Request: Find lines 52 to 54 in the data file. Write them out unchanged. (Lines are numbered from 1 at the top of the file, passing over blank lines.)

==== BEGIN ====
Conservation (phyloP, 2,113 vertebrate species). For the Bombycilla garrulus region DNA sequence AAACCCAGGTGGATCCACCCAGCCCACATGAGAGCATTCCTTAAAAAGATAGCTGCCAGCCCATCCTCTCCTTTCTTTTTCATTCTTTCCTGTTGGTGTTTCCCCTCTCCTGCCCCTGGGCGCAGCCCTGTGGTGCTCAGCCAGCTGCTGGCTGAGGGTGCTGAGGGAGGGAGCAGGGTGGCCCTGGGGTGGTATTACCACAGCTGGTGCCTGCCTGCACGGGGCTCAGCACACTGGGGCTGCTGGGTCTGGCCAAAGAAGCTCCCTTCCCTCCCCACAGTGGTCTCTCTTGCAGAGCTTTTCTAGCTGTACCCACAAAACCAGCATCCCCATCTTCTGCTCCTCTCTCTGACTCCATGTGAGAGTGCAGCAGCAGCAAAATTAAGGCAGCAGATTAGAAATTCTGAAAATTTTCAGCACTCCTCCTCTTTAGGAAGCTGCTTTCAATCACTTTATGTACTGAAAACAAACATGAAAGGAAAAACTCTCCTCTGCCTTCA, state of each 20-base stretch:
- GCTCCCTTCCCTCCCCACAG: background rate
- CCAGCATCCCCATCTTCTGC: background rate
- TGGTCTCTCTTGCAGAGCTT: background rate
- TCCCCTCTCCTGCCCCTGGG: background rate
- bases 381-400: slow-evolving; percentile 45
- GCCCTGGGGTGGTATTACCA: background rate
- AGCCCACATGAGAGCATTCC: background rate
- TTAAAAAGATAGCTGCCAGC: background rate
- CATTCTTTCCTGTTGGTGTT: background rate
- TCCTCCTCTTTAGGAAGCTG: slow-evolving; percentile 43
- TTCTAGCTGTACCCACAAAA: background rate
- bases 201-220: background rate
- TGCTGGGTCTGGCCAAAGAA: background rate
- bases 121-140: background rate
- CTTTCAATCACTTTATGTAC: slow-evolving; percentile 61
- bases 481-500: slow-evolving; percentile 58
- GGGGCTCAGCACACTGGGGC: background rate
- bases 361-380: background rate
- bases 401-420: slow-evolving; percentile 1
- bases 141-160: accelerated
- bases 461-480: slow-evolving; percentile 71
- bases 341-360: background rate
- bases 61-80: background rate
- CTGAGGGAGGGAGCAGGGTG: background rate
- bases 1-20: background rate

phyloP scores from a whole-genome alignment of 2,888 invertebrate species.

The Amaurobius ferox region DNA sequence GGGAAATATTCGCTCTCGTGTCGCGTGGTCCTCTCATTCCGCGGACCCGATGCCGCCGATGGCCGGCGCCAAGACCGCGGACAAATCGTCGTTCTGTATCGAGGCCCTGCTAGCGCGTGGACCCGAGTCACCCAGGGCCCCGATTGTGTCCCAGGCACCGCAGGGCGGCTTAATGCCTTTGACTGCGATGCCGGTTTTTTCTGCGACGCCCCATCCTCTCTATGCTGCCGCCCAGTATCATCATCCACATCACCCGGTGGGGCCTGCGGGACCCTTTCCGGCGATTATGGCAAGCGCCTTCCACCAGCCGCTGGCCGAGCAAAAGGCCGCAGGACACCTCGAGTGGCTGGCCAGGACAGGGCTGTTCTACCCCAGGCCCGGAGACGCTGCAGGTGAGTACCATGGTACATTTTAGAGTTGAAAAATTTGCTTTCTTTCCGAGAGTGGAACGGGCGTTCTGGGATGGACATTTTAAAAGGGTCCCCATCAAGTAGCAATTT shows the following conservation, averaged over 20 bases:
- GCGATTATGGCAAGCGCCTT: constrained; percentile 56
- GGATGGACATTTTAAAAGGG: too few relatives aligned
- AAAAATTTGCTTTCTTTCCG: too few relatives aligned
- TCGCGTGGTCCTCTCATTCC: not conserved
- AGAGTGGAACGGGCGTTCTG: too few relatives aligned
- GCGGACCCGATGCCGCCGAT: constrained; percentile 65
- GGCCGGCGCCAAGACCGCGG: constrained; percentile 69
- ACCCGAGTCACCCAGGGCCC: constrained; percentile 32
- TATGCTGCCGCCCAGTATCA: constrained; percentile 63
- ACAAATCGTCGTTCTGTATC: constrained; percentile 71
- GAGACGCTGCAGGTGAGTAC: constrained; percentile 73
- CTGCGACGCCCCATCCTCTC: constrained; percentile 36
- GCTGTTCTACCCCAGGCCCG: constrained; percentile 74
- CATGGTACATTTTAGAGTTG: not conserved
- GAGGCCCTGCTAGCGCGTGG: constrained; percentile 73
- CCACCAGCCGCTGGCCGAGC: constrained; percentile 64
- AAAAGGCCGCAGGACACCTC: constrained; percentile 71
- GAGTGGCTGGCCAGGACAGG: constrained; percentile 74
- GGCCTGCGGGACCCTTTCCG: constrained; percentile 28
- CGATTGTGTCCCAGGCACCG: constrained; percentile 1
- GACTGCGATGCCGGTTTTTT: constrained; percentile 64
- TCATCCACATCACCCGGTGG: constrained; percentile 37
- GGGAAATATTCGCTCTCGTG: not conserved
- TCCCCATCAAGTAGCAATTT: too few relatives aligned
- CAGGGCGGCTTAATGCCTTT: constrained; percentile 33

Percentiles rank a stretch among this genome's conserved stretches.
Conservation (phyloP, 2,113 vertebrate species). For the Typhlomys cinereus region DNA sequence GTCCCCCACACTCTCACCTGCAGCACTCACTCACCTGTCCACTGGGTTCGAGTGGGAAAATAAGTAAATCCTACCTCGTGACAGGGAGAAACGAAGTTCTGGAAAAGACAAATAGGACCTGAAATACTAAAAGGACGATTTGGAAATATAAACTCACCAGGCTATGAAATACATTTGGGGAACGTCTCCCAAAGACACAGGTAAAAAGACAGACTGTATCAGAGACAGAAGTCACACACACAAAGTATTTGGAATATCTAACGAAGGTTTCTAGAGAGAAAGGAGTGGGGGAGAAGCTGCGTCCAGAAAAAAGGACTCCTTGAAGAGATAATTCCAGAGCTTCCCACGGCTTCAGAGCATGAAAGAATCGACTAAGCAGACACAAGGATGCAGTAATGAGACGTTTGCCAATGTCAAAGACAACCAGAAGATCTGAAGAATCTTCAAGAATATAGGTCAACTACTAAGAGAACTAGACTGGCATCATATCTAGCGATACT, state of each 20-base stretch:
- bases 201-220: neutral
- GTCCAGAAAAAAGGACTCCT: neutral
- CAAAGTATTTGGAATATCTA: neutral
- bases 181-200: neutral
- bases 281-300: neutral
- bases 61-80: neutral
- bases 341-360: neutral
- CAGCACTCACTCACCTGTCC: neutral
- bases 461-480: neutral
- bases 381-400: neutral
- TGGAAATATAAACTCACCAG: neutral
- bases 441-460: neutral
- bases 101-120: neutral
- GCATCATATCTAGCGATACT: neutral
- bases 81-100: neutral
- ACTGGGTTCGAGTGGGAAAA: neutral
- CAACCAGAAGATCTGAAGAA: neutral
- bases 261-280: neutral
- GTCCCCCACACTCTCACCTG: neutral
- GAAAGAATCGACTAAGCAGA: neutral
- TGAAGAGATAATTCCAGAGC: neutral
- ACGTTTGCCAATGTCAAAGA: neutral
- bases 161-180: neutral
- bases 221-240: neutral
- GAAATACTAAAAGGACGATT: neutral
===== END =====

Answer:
- TCCCCATCAAGTAGCAATTT: too few relatives aligned
- CAGGGCGGCTTAATGCCTTT: constrained; percentile 33

Percentiles rank a stretch among this genome's conserved stretches.